Shredall recycle 100% of all paper that comes to us for shredding, all in the United Kingdom. But how is the paper recycled once it gets to the paper mill? And what happens to it afterwards?

The paper-recycling process

  • The paper is graded into different qualities.
  • White recycled paper is pulped in tanks. This washes off all inks so the fibres can be reused.
  • The fibres are screened to remove any debris. Electromagnets pick up any metals, like paperclips and staples.
  • The fibres are cleaned and deinked several times in a flotation tank, making them whiter and whiter. Whitening agents are added before the pulp, now 99% water and 1% fibre, is pumped onto a paper machine.
  • It’s passed over a vibrating machine or through rollers to remove most of the water. The water is sent back to the beginning of the process and the remaining material is now half fibre and half water. 

  • The sheets are passed over heated rollers with a temperature of up to 130 degrees. The water content reduces by 5%, making the paper whiter, smoother and more useable.
  • The paper is dried and run through a machine that acts like an ironing board. It is then wound into huge rolls weighing up to 30 tonnes.
  • The paper is tested to make sure it reaches the correct standard and quality for strength, gloss and brightness.
  • The rolls are divided into smaller reels or sheets, and packed and stored ready to be sent to the printers.
  • After it’s been printed, used and discarded, the process begins again.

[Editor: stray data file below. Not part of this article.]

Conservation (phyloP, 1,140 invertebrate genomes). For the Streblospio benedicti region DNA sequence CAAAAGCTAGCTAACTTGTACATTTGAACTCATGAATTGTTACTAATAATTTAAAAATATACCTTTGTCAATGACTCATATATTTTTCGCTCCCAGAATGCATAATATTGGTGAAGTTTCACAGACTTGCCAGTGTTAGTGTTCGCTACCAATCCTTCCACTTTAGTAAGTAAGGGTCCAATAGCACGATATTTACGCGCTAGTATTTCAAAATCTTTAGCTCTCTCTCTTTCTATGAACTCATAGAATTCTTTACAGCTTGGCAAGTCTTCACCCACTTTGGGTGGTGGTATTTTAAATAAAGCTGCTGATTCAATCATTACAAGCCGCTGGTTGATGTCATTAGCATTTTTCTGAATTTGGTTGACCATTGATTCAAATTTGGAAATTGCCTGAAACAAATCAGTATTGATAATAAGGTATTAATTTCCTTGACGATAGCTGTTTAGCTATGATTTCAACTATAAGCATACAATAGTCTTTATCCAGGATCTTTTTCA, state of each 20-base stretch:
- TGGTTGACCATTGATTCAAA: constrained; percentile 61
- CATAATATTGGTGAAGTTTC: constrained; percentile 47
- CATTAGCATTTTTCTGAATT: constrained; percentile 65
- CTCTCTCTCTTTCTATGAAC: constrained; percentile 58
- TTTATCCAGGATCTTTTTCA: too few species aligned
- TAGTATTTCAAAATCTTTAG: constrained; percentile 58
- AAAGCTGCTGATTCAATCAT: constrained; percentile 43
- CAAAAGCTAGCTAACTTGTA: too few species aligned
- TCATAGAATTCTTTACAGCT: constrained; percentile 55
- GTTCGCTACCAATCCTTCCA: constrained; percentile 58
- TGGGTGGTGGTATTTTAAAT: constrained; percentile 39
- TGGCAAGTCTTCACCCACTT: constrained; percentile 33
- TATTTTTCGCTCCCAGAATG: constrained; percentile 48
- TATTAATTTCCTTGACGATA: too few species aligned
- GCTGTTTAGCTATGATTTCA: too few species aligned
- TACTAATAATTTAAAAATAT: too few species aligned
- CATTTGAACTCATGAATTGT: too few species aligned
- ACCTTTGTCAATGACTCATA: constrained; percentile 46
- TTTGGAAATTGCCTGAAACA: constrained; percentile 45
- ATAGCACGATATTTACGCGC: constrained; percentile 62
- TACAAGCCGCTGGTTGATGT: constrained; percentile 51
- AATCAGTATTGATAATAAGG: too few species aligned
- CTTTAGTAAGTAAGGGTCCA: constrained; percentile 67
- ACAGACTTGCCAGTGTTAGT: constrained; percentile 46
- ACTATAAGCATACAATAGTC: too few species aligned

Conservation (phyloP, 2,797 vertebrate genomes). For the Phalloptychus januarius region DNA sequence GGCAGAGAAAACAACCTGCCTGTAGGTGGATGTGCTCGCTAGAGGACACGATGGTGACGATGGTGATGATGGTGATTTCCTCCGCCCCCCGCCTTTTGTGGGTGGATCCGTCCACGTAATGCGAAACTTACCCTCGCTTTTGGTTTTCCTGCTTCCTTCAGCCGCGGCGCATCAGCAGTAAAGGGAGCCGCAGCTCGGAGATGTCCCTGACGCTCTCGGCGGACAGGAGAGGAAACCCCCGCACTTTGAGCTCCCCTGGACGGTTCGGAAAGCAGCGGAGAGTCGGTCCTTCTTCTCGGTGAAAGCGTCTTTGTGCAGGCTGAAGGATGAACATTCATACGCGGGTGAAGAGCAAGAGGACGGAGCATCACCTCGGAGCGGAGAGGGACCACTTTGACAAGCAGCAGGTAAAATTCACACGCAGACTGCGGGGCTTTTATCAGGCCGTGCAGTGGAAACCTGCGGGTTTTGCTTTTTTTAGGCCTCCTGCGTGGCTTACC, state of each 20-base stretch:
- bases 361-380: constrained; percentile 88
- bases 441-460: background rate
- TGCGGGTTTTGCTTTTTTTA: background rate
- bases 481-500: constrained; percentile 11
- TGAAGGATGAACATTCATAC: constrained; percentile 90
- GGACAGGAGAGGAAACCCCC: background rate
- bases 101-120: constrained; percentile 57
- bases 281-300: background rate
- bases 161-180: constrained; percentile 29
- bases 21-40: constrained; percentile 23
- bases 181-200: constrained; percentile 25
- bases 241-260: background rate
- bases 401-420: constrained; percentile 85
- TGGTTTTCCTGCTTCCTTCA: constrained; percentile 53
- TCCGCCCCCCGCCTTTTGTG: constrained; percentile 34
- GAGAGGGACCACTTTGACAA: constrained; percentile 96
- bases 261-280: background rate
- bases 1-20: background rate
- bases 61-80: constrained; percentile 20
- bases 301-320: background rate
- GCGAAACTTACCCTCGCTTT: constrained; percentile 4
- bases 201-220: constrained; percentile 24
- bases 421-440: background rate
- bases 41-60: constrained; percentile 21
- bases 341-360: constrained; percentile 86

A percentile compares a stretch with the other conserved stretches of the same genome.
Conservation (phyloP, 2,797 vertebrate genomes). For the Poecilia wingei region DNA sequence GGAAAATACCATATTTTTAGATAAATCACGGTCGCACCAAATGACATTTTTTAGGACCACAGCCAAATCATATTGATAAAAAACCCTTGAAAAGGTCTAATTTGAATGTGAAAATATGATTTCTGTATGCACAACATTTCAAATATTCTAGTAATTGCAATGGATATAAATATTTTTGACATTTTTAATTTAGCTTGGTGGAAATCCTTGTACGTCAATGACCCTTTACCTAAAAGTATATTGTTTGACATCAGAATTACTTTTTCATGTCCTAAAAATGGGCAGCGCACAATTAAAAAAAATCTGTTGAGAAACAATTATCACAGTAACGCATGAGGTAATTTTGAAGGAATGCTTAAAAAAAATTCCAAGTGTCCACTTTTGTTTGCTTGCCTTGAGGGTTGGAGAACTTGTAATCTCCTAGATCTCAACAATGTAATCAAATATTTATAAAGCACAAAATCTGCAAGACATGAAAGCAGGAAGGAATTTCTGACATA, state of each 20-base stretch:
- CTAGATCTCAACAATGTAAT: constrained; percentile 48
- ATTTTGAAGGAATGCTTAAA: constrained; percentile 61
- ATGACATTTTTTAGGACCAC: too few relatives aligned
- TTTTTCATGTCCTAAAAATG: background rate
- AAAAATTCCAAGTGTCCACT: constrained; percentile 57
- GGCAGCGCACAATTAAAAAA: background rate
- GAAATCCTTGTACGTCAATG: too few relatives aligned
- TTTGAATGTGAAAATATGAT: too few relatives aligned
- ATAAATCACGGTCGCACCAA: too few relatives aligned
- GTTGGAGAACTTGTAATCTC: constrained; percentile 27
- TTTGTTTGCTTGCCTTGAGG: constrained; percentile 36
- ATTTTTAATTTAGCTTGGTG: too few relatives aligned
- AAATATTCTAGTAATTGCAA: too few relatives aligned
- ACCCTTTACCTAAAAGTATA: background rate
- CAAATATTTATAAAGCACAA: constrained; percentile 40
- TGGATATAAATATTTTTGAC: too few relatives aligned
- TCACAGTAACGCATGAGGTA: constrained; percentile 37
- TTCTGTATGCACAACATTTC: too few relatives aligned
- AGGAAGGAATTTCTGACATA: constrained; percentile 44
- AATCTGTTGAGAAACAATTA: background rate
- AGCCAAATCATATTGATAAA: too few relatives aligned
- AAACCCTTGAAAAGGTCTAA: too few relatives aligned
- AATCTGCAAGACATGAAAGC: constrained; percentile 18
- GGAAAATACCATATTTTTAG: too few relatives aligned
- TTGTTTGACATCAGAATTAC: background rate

Sorted office paper follows a similar process to printers’ paper. At the end of the process, it’s blown to create huge reels of tissue. These are then put onto converters to produce toilet tissue and other tissue-related products.

Paper-recycling facts

  • Paper is a biodegradable material. When it goes to landfill it will rot, and bacteria will form and produce methane. This powerful greenhouse gas is 23 times more potent than carbon dioxide and contributes to climate change.
  • Manufacturing brand-new paper uses more energy than making recycled paper, but varies depending on the grade or type of paper being made. Lower-quality paper, such as newsprint and packaging paper, takes less energy to manufacture than office paper.
  • The majority of Britain’s national daily newspapers are recycled. It can take just seven days for a newspaper to go through the recycling process and be back on the newsagents’ shelves.
  • Recycling one short ton of paper saves 17 mature trees, 7,000 gallons of water, 3 cubic yards of landfill space, 2 barrels of oil, and 4,100 kilowatt-hours of electricity – enough energy to power the average home for six months.
  • An average tree weighs 1,000 pounds and would yield 450 pounds of pulp. Assuming 90% is converted into pulp, a single tree would produce approximately 810 rolls of toilet paper.
  • Paper recycling has been around for as long as paper itself. Shredall has always recognised the environmental and economic benefits of recycling shredded documents, and today we recycle 100% of all shredded office paper.
  • The quality of paper produced through our recycled paper when recycled back into fibres is comparable to that made from virgin raw material.
"We have found the service levels provided by Shredall to be outstanding. We have used Shredall for the past 8 years and I would have no hesitation in recommending their service to any business. We like to know our hard drives containing our employees data is shredded and recycled confidentially meeting environmental and ethical needs. It’s great to work closely with a business who recycle 100% of customers office waste."
Managing Director - Nationwide Facilities Management Company